Given the myriad mistakes the Green Bay Packers made during Sunday’s 31-17 loss to Washington, it seems likely that Clay Matthew’s flagged sack of Alex Smith would not have altered the game’s final result. Dropped passes, fumbles, and blown coverages doomed the now 1-1-1 Packers to a disappointing loss that saw them fall behind the Chicago Bears for the NFC North lead. While the game will eventually fade in the background of the season, Matthews’ hit and the ongoing confusion surrounding the NFL’s contact rules will continue to dominate the national discourse.
The penalty, the latest in a league-wide trend of dubious and increasingly frustrating fouls, marks the third time in three games that Matthews has extended possessions for the opposing offense. Like the week before, it remains wholly unclear how the veteran linebacker could have avoided a flag and still made a play.
According to the NFL, Matthews violated the rule against landing on a passer “with all or most of [his] weight.” Without dispute, Matthews applied his weight the quarterback during the play. The linebacker made contact with Smith from the front and the force carried both of them towards the ground, with Matthews disengaging as they hit the turf. By the letter of the law, the officials should have flagged the play.
But against all common sense, the rule ignores the mechanics of football and the basic Newtonian physics. Matthews could not have hit Smith from the front without applying his body weight and, given the manner in which he broke through the offensive line, could not have approached the quarterback from a different direction. Other than not making contact at all, Matthews had no less-intrusive option to sack Smith. In effect, the rule outlaws all contact between defender and quarterback from all but a select few angles.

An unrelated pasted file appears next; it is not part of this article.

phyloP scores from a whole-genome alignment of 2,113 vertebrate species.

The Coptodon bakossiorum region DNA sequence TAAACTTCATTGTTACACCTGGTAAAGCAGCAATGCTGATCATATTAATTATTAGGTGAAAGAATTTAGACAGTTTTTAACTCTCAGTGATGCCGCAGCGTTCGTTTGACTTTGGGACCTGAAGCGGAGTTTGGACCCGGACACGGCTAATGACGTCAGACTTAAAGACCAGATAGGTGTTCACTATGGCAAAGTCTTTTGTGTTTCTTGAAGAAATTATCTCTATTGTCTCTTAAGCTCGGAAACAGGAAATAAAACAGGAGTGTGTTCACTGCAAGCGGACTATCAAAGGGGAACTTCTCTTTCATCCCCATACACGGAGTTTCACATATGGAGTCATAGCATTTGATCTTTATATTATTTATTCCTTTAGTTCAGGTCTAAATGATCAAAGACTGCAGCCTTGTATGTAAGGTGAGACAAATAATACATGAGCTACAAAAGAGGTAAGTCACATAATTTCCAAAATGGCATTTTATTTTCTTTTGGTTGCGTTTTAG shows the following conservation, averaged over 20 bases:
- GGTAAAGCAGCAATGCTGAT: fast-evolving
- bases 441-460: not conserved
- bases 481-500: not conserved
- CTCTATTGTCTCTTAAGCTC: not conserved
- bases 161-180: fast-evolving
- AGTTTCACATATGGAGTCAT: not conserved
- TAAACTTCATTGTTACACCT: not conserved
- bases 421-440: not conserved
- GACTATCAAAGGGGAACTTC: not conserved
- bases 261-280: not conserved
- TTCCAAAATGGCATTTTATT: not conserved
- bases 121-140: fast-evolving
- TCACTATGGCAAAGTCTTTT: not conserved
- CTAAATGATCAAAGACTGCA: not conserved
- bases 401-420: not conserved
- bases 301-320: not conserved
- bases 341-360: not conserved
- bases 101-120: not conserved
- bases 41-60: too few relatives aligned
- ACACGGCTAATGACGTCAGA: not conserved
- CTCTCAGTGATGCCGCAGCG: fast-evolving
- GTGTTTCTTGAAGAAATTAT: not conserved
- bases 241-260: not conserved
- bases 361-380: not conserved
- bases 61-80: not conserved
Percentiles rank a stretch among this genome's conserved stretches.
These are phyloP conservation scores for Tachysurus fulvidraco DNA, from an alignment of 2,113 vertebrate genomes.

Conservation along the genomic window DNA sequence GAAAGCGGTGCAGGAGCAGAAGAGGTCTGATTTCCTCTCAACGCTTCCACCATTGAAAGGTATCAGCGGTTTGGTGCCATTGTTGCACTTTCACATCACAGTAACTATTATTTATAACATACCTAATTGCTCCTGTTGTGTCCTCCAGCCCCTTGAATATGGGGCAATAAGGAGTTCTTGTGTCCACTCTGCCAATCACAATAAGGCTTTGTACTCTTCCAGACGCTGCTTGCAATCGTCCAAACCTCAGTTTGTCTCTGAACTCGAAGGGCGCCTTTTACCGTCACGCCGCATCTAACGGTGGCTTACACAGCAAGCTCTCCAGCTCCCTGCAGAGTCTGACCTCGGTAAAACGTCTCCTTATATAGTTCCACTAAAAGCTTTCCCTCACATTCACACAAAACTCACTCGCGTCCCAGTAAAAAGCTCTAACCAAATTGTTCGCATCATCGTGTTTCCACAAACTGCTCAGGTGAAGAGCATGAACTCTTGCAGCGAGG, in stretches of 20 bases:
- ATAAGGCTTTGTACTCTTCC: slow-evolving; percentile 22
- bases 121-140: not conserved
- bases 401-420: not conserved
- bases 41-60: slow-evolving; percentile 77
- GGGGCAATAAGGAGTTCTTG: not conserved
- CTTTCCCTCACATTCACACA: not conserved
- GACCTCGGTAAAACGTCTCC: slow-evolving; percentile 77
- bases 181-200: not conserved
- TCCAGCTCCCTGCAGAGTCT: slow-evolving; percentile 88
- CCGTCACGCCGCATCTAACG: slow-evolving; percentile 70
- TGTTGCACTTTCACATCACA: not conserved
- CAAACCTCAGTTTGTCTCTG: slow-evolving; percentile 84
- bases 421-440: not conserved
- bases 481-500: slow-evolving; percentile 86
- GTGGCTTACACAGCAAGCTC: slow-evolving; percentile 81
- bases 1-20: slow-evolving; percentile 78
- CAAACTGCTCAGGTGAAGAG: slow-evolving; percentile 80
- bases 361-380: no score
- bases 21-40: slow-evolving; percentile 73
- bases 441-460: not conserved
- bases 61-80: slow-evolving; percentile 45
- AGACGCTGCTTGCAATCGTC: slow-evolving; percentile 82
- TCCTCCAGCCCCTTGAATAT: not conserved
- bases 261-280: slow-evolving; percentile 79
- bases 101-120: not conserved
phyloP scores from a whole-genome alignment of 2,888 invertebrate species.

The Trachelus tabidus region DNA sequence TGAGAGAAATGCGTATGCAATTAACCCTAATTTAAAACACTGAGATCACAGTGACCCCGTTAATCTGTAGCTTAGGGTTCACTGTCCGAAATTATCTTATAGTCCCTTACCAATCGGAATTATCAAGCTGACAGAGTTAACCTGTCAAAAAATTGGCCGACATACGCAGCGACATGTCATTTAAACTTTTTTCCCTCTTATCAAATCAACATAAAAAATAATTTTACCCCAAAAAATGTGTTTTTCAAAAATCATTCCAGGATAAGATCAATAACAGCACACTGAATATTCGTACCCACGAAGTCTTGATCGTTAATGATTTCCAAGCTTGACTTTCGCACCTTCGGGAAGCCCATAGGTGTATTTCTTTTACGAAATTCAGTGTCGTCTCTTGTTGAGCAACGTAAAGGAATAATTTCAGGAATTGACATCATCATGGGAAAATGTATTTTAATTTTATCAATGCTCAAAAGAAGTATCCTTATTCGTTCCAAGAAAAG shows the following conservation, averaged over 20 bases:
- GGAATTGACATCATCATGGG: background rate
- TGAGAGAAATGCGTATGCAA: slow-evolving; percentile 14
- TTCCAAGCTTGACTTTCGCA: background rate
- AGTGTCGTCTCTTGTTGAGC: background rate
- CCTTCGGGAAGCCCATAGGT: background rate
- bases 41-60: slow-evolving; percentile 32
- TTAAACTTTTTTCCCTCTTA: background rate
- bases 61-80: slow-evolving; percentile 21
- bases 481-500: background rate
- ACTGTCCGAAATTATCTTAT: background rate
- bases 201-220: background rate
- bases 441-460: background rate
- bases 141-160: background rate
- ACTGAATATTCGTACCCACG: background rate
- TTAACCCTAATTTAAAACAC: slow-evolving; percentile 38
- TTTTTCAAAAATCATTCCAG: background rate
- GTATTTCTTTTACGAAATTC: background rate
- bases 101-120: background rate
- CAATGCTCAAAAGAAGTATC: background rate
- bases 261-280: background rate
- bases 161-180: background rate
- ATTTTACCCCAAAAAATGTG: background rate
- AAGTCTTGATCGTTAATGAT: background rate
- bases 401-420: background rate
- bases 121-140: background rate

Even the best rules can become problematic if inconsistently applied, let alone a patently imperfect one like the quarterback contract rules. In the same game, Washington defensive lineman Jonathan Allen grabbed Aaron Rodgers from behind, lifted him off his feet, and drove him into the ground. That play fit the description the league used to justify last week’s roughing penalty against Matthews, with Allen’s hit appearing more egregious given the twist and pull applied to Rodgers and the lineman landing on him with his entire body weight. Yet, inexplicably, the officials didn’t flag the play.
These contradictory results underscore the larger problem. Regardless of whether the NFL’s contact rules make sense to players, coaches, media, or fans, it has become abundantly clear that no officiating crew can consistently and fairly enforce those regulations. The referees understand this fatal flaw and acknowledge as much. When Rodgers asked why Allen’s sack didn’t draw a flag, the official answered that he “couldn’t see through 14 guys.” It doesn’t speak well of a rule that it failed to anticipate the presence of the 20 other players sharing the field.
The NFL should admit its mistake and rework the contact rules to allow reasonable contact like Matthews’ sack. Because that won’t happen in the foreseeable future, the problem will remain the topic du jour across the league and continue to mar the 2018 season.
Familiar O-line problems return
Even under the best possible conditions, the Packers knew their offensive line wouldn’t match the play of previous units. After an injury-filled outing against Washington, their circumstances appear far from ideal.